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Out of Left Field

He had always coped so well. I wondered if he had struggled and didn't realize his struggles had been significant enough to note.
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We noticed early on that our fourth child, Shua, was left-handed. He was a bright and active child who walked at 9 months and learned to read English, his second language, on his own, at the age of 4. As far as we were concerned, the only accommodation he needed was at table, where it made sense to seat him on the end.


When Shua, now 28, recently spent some time with us, I set his place at the end of the table, as usual. That's when it dawned on me that we'd never really discussed his handedness. He had always coped so well. I wondered if he had struggled and didn't realize his struggles had been significant enough to note. Later that evening, as I sat at my computer, I researched the subject of handedness.

I read in detail all the ways in which Shua would have found the world a challenge -- how even scissors are tailored to the other (right-handed) 90% of the world.

I wondered what my son might have missed out on because of his left-handedness. "Guitar," he said. "I would have liked to learn guitar, but it's just too hard without a left-handed guitar."

I'd never known he wanted to play guitar. I'd never known there was such a thing as a left-handed instrument.

Intrigued, I discovered that just as left-handed schoolchildren are rarely mentored in the classroom, so, too, left-handed surgeons are rarely mentored during their residencies. I spoke to Dr. Gershon Zinger, a hand surgeon formerly on staff at Jerusalem's Hadassah Ein Kerem Hospital and now at Shaarei Tzedek Hospital in Jerusalem. Dr. Zinger discovered rather quickly during his orthopedic residency that all surgical instruments are right-handed. This posed a problem not only when he used a scissors for cutting knots but when using needle holders, too.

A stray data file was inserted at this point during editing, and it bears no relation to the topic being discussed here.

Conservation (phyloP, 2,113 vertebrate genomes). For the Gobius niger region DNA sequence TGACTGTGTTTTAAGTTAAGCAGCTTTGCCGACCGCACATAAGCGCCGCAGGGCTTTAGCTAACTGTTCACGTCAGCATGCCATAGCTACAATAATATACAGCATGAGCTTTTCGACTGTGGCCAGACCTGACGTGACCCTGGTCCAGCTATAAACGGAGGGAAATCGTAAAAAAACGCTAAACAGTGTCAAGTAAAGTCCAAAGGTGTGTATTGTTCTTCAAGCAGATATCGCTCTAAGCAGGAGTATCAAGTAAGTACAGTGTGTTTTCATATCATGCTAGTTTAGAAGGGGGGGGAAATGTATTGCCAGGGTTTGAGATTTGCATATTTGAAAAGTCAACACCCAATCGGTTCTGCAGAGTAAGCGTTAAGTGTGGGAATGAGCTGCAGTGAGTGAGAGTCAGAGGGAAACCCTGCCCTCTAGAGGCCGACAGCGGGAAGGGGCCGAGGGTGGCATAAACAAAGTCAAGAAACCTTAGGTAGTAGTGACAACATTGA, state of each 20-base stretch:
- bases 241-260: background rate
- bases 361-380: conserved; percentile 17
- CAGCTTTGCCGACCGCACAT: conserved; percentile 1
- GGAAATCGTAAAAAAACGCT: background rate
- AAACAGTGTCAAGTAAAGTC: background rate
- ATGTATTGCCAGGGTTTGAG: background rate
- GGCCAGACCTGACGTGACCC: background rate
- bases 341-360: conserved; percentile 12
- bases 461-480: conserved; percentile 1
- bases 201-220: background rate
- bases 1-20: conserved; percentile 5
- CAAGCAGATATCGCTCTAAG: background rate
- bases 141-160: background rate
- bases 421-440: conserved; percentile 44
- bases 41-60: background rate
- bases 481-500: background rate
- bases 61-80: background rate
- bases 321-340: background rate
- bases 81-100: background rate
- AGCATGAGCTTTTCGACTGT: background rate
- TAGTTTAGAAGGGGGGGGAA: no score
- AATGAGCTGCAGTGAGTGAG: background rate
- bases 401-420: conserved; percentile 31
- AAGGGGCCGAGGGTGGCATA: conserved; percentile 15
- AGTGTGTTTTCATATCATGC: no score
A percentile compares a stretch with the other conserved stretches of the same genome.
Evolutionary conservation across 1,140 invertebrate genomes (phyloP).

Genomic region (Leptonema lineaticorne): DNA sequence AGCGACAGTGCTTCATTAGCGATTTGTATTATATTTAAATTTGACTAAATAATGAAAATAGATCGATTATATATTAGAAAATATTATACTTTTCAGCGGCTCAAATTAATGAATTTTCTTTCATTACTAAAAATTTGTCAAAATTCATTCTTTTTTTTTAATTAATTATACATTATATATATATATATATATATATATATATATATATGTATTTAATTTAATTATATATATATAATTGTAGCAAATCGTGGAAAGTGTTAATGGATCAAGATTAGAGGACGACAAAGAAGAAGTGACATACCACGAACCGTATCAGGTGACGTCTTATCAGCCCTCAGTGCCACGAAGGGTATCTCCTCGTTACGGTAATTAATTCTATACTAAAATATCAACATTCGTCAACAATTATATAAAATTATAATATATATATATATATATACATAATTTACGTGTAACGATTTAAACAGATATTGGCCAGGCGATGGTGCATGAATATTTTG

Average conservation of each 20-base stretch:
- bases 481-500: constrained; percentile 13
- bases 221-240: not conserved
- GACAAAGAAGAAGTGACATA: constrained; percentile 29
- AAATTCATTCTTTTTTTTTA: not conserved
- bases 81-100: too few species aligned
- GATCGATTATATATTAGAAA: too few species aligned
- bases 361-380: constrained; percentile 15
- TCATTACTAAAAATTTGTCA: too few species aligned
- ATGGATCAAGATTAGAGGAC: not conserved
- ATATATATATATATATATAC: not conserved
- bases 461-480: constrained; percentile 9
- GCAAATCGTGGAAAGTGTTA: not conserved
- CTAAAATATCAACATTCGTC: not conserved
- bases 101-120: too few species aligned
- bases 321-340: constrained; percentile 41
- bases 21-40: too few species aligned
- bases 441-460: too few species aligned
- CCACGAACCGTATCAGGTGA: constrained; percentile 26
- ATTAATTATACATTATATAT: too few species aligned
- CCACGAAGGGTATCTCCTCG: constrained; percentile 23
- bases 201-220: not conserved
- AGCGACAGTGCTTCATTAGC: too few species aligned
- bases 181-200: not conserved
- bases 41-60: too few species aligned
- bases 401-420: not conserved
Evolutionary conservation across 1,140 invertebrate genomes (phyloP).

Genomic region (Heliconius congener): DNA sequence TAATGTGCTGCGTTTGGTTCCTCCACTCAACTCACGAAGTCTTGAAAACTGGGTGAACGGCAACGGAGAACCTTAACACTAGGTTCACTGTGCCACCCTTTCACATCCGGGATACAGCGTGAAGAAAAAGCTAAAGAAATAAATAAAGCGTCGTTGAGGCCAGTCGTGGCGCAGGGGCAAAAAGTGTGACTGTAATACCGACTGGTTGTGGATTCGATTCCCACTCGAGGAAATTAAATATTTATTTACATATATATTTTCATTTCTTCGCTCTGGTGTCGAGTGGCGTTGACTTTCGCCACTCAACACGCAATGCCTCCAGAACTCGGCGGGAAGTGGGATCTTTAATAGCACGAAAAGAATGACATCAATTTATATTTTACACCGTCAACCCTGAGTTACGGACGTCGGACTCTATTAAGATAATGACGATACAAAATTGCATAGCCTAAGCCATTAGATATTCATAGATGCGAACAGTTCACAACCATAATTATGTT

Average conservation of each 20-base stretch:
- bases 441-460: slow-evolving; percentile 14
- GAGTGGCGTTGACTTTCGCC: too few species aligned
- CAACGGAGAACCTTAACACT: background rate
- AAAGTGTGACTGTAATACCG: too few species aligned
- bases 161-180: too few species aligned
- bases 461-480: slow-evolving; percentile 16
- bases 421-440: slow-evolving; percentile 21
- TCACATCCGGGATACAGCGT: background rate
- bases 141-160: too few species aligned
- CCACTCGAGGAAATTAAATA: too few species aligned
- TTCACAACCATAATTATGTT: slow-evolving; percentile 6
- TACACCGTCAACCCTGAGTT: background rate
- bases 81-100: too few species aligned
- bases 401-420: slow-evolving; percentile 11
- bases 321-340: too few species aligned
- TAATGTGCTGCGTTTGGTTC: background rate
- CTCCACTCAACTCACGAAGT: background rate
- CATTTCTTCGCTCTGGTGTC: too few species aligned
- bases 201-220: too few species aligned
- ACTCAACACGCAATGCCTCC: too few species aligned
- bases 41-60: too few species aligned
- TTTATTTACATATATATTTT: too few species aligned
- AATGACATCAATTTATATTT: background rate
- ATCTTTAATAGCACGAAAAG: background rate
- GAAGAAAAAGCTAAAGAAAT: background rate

"This is important because you have to open and close it and it's only meant for the right hand. They expect you to sew faster and faster during your residency. I got some flack because it took me longer to master.

"During my second year, the year you really learn to operate, I decided to buy a left-handed needle holder. It took three months to arrive and that was by special order. It cost me $300," said Zinger.

"It worked like a charm during that first surgery, but when I finished operating I had to hand in the needle holder to be sterilized. So I hand it in and tell them to sterilize it and give it right back to me. Of course, it took all of a week for them to lose it," he said.

"And that was it. I realized it was futile for me to try to learn with my own single needle holder so I gave up and learned to use a right-handed one," said Zinger.

Dr. Zinger figured it out early on: It's a right-handed world. He suggested I try using a scissors with my left hand to see what it's like.

I tried cutting a piece of paper while holding a pair of scissors in the wrong hand, my left. Just as Dr. Zinger said, doing so took away the basic function of the instrument and caused the blades to push away from each other instead of meeting and meshing. It took me several tries until I made a clean cut. I figured it out: I had to hold the scissors at a 45 degree angle, something unnecessary when using the scissors with my (proper) right hand.

If you have a left-handed child, it's unlikely he'll receive any special writing help in the classroom. Current thought is to allow the child to use his left hand instead of his right. But that's really not good enough.

A left-handed child must push, instead of pull the pencil across the page. The result is messy, smudged work which can frustrate a child and make him anxious. A far better course is to teach him the correct left-handed writing position:

The paper is rotated to 45 degrees, with hand and wrist below the writing. The pencil should be held in a strong, 3-point grip. A pencil or pen with a triangular body or a regular pencil with a molded rubber grip can aid in providing the proper grip.


Left-handed children sometimes use a hooked grip, which involves angling the pencil as for right-handed writing, in order to avoid smudging. This unnatural writing position leads to achy hands and messy writing. The wrist should always rest below the line of writing. If your child tends to use the hooked grip, try offering a sloped surface to help overcome this issue.

Some left-handed children will attempt mirror writing, beginning from the right side of the page and writing from right to left. Encourage your left-handed child to begin from the left side of the page by placing a star sticker in the left-hand margin.

Most of all, make sure your child gets the help with writing he needs -- if not in school then at home or in an after-school program such as those sponsored by car donation program Kars4Kids. It's a right-handed world. But you can give your child the helping hand he needs.

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